Aboriginal Education and Assessing Students' Ways of Knowing: Standardized Tests vs Multiple Ways of Knowing

Article excerpt

The issues of accountability in Aboriginal education have high relevance in light of the call for increased accountability in band operated schools, in policy directions for alignment of band school curriculum to provincial/territorial standards and learning outcomes, as well as for how the public schools are supporting Aboriginal students.

A book, Assessing Students' Ways of Knowing, grew out of a First Nations Special Education Conference held in Saskatoon, Saskatchewan in 2008. The aim of the conference was to explore the complexities of assessment as it might be meaningful and relevant for First Nations learners. It sought a better understanding of varied practices in assessment for learning as integral aspects of teaching. Further, it sought ways ensuring that processes and procedures of accountability adopted in education systems (in this case First Nations systems) are relevant to the aspirations and purposes of education for that community.

In 2006, for a special issue ?? Our Schools I Our Selves, a colleague, Bruce Karlenzig and I co-wrote an article, "Accountability and Aboriginal Education: Dilemmas, Promises and Challenges," questioning the congruence of dominant mainstream accountability processes and procedures and the vision and broader goals espoused by Aboriginal people for education. Since then, an effort to (re)define success in Aboriginal learning has been undertaken by the Canadian Council on Learning (CCL) - Aboriginal Learning Knowledge Centre www.ccl-cca.ca (AbLKC) where I served in a coordinating role. From a learning point of view, working at the AbLKC offered a privileged position to be among many respected elders, community leaders, professionals, scholars, and thinkers; to listen; to read their work; and to learn with them.

The conference and the articles published in Assessing Students' Ways of Knowing attest that teachers and leaders in education systems, including those in band schools and leaders within the broader context of society, are not adverse to student evaluation and assessment, per se, when viewed as an integral component of student learning and teaching. Rather, these issues must be interrogated or understood within a broader macro-picture of current understandings and directions in Aboriginal lifelong learning and take into account the cultural and situated historical and societal experiences of First Nations students.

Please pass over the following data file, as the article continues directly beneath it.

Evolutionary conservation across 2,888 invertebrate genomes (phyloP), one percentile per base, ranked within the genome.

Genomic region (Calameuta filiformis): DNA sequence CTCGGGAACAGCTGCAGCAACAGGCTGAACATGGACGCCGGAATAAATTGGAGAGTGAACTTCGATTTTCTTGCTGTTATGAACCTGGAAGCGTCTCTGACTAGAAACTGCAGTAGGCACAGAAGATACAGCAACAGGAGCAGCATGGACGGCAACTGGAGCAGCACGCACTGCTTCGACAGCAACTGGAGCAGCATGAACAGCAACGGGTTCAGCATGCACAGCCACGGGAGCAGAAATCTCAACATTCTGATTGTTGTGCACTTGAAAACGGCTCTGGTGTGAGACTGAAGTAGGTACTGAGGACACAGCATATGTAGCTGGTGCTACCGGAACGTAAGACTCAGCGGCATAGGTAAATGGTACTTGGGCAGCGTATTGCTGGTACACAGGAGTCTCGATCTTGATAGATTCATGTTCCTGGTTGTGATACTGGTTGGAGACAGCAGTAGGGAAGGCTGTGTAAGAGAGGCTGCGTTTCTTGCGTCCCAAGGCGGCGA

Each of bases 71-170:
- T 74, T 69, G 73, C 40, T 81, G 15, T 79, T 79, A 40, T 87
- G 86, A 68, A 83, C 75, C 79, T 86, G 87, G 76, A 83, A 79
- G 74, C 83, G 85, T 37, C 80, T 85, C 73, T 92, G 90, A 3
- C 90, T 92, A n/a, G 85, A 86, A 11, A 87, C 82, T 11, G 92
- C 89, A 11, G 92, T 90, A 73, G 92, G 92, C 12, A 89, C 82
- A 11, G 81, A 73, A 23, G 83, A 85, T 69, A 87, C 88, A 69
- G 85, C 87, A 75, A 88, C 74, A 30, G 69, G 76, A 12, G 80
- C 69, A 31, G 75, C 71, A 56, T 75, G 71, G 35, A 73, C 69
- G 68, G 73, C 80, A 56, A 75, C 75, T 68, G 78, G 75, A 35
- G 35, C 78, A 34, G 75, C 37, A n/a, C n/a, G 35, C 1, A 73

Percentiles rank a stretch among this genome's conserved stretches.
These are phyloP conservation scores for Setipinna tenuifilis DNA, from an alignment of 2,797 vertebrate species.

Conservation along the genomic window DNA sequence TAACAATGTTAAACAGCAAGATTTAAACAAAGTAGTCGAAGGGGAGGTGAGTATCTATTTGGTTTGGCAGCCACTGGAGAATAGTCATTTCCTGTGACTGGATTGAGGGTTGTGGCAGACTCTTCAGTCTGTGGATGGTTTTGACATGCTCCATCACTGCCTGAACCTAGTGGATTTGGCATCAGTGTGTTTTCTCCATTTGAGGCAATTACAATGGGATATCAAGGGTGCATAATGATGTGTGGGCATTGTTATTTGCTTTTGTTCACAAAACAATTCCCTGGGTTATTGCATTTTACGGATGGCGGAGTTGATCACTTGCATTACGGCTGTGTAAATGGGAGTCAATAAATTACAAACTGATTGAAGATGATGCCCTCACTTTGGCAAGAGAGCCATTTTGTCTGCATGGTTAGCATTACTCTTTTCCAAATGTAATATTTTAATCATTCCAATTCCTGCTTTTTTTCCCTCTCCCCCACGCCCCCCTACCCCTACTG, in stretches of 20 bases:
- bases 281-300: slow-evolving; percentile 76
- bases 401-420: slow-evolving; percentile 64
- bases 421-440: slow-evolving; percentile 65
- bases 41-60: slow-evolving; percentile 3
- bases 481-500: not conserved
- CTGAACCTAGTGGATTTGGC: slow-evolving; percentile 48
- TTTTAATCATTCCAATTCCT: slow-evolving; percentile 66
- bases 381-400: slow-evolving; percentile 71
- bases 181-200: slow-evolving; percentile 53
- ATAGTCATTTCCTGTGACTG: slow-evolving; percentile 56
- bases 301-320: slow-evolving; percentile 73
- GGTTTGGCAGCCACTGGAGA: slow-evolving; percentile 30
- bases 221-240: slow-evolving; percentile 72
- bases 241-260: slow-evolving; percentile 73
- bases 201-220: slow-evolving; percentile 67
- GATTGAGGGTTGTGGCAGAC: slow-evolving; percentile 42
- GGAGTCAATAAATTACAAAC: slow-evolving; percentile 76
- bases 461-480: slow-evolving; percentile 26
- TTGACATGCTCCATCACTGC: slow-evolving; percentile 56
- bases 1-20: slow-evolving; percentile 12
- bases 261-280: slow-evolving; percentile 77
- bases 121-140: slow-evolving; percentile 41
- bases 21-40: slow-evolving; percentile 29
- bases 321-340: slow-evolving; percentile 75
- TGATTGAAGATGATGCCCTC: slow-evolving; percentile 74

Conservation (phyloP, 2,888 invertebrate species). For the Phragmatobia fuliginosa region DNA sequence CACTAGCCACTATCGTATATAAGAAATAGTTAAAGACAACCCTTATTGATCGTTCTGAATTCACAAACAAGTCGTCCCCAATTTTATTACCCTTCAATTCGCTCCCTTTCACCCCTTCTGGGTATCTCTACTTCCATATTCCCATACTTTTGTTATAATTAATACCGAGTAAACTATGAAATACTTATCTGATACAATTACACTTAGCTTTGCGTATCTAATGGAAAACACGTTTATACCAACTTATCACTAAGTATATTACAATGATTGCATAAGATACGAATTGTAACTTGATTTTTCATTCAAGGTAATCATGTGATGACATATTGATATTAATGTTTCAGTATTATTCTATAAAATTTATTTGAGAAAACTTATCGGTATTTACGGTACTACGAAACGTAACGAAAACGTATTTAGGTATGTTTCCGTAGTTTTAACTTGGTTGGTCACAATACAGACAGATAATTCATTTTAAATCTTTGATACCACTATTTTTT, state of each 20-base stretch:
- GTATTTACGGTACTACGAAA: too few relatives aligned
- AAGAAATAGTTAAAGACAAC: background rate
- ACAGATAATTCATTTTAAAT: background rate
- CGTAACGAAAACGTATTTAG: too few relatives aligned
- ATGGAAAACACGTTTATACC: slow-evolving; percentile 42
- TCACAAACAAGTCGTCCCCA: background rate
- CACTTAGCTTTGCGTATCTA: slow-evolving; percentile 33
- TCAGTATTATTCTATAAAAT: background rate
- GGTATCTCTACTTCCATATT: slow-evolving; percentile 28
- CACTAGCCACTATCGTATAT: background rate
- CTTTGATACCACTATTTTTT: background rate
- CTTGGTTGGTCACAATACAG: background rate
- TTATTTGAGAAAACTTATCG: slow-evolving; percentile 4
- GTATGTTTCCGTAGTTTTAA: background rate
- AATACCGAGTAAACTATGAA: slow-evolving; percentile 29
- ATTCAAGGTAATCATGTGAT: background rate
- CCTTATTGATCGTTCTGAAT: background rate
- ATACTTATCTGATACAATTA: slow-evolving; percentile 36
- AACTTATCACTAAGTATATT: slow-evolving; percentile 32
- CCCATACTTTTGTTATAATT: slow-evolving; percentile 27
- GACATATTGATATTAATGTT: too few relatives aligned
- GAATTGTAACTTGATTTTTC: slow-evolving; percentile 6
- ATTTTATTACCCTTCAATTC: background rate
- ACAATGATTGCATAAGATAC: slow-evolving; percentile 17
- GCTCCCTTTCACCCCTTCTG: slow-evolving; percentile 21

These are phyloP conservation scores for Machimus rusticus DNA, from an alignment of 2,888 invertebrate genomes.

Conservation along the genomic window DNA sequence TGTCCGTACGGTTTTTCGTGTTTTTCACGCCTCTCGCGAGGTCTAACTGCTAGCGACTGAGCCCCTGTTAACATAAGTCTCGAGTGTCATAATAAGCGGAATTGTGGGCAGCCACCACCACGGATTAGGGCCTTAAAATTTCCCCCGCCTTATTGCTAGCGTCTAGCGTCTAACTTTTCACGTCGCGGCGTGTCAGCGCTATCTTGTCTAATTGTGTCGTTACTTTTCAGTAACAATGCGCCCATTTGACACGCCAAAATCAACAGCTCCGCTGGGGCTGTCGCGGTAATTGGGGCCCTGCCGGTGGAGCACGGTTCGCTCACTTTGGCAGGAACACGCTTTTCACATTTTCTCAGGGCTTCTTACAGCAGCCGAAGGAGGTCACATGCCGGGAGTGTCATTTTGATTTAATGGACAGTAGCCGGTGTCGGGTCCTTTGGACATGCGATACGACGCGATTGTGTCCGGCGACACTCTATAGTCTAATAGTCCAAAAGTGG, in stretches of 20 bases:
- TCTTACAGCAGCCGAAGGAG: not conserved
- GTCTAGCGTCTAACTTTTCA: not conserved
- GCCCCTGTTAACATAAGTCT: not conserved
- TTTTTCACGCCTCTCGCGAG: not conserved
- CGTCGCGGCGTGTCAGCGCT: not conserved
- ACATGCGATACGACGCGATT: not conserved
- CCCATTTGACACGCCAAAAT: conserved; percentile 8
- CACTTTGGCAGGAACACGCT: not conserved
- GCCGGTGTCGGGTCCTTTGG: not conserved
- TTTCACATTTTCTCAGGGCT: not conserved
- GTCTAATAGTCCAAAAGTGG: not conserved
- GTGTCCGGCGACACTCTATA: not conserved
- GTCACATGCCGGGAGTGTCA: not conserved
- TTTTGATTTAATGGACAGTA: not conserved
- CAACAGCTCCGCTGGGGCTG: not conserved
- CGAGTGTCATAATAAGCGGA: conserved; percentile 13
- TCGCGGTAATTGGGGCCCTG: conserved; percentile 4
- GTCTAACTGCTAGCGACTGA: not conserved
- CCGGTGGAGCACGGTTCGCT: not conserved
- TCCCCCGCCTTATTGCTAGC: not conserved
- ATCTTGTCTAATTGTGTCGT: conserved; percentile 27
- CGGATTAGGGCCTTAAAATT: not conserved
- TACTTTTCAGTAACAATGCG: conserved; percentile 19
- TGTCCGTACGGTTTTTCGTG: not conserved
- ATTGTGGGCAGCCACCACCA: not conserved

Nor were participants adverse to the use of evidence or information collected on an intermittent basis to provide 'a snapshot in time' to inform change in policy and practice at the school and system level, and at provincial, territorial and federal government levels. What they did express are misgivings about the intentions and purposes of calls for accountability and about the use of 'standardized tests' to collect information on how well students fare in particular subject areas. The use of norm referenced standardized tests is questioned on the basis of their genesis as instruments of ranking and in the face of evidence that such tests are culturally and socio-economically biased.

In Assessing Students' Ways of Knowing, Alfie Kohn writes in "Standardized Testing and Its Victims" that "The main objectives of these tests are to rank, not rate; to spread out the scores, not gauge the quality of a given student or school." Christine Stewart in "Targeted Funds and Standardized Tests in British Columbia Aboriginal Schools," emphasizes the fact that, "If there is any consistent finding in education research, it is that performance in school and success in standardized tests is closely tied to the socio-economic status of the families of students, withschool programs making only a small contribution."

Frank Beck in "How Do Rural Schools Fare Under a High Stakes Testing Regime?," expresses concern that results of high stakes testing programs based on standardized testing results may well pose a disadvantage for rural schools who often face higher levels of inequality, physical and social isolation, limited economic opportunities and fewer educational resources. …